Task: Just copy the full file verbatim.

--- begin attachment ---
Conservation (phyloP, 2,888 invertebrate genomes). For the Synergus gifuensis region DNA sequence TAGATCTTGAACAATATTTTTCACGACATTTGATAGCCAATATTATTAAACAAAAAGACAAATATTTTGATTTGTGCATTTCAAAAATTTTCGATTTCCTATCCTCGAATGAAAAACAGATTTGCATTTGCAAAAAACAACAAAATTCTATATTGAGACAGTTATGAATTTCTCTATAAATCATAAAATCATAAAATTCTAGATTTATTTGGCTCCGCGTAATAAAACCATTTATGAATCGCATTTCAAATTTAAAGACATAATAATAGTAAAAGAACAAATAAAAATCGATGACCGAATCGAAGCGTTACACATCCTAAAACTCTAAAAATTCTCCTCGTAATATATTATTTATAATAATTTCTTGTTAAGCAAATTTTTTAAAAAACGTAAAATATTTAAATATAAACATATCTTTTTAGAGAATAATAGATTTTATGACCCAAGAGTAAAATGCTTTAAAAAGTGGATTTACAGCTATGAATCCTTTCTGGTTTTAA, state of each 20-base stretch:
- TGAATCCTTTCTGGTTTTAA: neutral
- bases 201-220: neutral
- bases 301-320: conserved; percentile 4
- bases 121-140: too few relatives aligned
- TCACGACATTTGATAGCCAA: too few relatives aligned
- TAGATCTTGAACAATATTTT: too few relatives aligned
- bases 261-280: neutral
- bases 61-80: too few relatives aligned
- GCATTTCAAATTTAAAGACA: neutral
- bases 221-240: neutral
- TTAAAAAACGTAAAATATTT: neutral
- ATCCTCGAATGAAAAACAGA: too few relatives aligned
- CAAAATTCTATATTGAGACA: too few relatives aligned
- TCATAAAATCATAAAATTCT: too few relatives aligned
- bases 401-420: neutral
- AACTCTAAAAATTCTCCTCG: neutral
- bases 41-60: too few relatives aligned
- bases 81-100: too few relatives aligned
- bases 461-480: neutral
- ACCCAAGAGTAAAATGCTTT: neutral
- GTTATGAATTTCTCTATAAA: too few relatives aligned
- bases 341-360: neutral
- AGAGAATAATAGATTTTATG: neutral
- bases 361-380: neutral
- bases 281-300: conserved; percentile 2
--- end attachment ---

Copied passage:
Conservation (phyloP, 2,888 invertebrate genomes). For the Synergus gifuensis region DNA sequence TAGATCTTGAACAATATTTTTCACGACATTTGATAGCCAATATTATTAAACAAAAAGACAAATATTTTGATTTGTGCATTTCAAAAATTTTCGATTTCCTATCCTCGAATGAAAAACAGATTTGCATTTGCAAAAAACAACAAAATTCTATATTGAGACAGTTATGAATTTCTCTATAAATCATAAAATCATAAAATTCTAGATTTATTTGGCTCCGCGTAATAAAACCATTTATGAATCGCATTTCAAATTTAAAGACATAATAATAGTAAAAGAACAAATAAAAATCGATGACCGAATCGAAGCGTTACACATCCTAAAACTCTAAAAATTCTCCTCGTAATATATTATTTATAATAATTTCTTGTTAAGCAAATTTTTTAAAAAACGTAAAATATTTAAATATAAACATATCTTTTTAGAGAATAATAGATTTTATGACCCAAGAGTAAAATGCTTTAAAAAGTGGATTTACAGCTATGAATCCTTTCTGGTTTTAA, state of each 20-base stretch:
- TGAATCCTTTCTGGTTTTAA: neutral
- bases 201-220: neutral
- bases 301-320: conserved; percentile 4
- bases 121-140: too few relatives aligned
- TCACGACATTTGATAGCCAA: too few relatives aligned
- TAGATCTTGAACAATATTTT: too few relatives aligned
- bases 261-280: neutral
- bases 61-80: too few relatives aligned
- GCATTTCAAATTTAAAGACA: neutral
- bases 221-240: neutral
- TTAAAAAACGTAAAATATTT: neutral
- ATCCTCGAATGAAAAACAGA: too few relatives aligned
- CAAAATTCTATATTGAGACA: too few relatives aligned
- TCATAAAATCATAAAATTCT: too few relatives aligned
- bases 401-420: neutral
- AACTCTAAAAATTCTCCTCG: neutral
- bases 41-60: too few relatives aligned
- bases 81-100: too few relatives aligned
- bases 461-480: neutral
- ACCCAAGAGTAAAATGCTTT: neutral
- GTTATGAATTTCTCTATAAA: too few relatives aligned
- bases 341-360: neutral
- AGAGAATAATAGATTTTATG: neutral
- bases 361-380: neutral
- bases 281-300: conserved; percentile 2